Why BUDS like CORONAVIRUS grow and how to “FLAT THE CURVE”

The outbreak of the new coronavirus strain is expanding day by day worldwide and it is important to know how to prevent the spread and spread

The spread of the new coronavirus strain started in China, in a city known as Wuhan, just over two months ago. In the first days and weeks, its expansion was gradual and was limited to nearby countries, but some time later the situation began to worsen.

Cases began to appear in Europe, in some countries of North America, in Asia, and this is how what is known today is a pandemic began – thus defined the situation by World Health Organization (WHO)-. This reality has forced the governments of the world to make drastic and immediate decisions to prevent the disease from continuing its course and infecting more people, something that affects and has severely affected world public health, the health systems of many countries and the economy. global.

The coronavirus expanded exponentially

According to the professionals of public health, the spread can be slowed down if people implement the “social distancing” avoiding public places and, in general, limiting their movements.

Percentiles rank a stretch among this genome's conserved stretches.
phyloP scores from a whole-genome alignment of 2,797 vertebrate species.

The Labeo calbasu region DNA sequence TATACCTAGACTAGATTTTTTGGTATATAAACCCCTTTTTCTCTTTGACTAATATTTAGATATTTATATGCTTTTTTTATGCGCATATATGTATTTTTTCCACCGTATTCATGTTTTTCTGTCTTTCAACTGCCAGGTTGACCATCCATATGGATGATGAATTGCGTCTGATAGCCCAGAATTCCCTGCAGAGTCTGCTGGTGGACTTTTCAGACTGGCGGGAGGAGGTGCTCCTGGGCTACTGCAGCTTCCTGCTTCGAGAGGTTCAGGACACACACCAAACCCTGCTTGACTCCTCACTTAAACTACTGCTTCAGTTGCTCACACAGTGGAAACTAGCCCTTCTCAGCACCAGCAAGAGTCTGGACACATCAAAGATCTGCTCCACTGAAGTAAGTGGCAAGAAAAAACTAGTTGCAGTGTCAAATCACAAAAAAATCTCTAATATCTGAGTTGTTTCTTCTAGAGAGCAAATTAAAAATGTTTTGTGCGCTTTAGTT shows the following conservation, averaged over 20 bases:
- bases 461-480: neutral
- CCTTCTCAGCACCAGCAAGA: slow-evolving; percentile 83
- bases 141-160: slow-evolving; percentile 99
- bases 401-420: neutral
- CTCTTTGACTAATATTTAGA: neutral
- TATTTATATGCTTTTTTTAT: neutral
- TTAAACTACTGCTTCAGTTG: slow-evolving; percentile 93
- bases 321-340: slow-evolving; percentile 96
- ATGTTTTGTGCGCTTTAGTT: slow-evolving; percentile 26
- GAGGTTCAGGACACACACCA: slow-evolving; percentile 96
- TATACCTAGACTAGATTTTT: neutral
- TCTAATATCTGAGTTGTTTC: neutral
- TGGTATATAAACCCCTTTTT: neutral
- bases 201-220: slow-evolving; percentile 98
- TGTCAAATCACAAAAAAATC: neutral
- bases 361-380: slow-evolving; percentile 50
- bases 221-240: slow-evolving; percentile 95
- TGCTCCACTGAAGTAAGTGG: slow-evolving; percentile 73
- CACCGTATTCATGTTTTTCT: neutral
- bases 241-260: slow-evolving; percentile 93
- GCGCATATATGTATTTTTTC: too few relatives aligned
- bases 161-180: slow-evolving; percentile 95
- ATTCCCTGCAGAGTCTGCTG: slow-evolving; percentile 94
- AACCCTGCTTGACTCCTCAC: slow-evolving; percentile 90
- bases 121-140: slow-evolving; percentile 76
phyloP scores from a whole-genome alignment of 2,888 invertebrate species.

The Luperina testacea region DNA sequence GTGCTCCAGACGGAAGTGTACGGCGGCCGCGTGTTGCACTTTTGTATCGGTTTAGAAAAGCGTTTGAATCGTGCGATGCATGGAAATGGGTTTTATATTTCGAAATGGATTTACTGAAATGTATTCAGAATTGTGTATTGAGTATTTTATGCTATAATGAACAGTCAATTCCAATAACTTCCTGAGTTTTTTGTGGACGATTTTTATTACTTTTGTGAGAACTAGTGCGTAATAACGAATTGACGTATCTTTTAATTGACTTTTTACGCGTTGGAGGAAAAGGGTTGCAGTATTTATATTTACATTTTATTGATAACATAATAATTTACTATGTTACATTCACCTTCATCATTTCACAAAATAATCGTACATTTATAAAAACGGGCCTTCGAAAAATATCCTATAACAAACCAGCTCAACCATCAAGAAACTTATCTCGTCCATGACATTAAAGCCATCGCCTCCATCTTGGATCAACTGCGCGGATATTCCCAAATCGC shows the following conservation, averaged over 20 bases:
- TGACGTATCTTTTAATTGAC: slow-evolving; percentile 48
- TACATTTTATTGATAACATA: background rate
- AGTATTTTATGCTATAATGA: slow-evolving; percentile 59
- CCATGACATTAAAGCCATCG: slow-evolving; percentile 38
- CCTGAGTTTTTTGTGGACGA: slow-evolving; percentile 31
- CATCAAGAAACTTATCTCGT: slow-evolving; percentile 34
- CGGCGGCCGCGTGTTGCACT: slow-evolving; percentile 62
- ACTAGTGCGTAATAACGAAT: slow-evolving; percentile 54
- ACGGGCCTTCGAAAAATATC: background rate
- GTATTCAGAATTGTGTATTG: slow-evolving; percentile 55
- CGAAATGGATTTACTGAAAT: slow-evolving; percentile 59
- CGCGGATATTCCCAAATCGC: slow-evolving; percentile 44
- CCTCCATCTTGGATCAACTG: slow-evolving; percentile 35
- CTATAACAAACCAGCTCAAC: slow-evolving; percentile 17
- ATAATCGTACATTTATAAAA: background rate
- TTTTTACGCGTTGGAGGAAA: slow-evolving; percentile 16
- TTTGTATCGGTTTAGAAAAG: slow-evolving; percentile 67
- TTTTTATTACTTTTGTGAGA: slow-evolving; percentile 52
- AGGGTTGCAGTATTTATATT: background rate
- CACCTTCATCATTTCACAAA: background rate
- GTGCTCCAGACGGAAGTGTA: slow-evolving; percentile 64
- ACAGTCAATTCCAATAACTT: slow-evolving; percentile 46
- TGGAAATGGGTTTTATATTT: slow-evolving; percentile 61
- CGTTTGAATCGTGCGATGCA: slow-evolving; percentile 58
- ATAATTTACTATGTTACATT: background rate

Still, if no action is taken, the covid-19 will continue to expand exponentially for months. To understand why, a simulation of how a fictional disease would spread among the population can be used.

From the Washington Post They designed a tool that allows knowing what that reality would be like. How kick start, it is proposed to suppose that if a healthy person comes into contact with a sick person, the healthy person always infects.

As in real life, at some point these people recover. In this simulation, a person who has already recovered cannot spread that disease a healthy person, nor can he become ill again after coming into contact with a sick.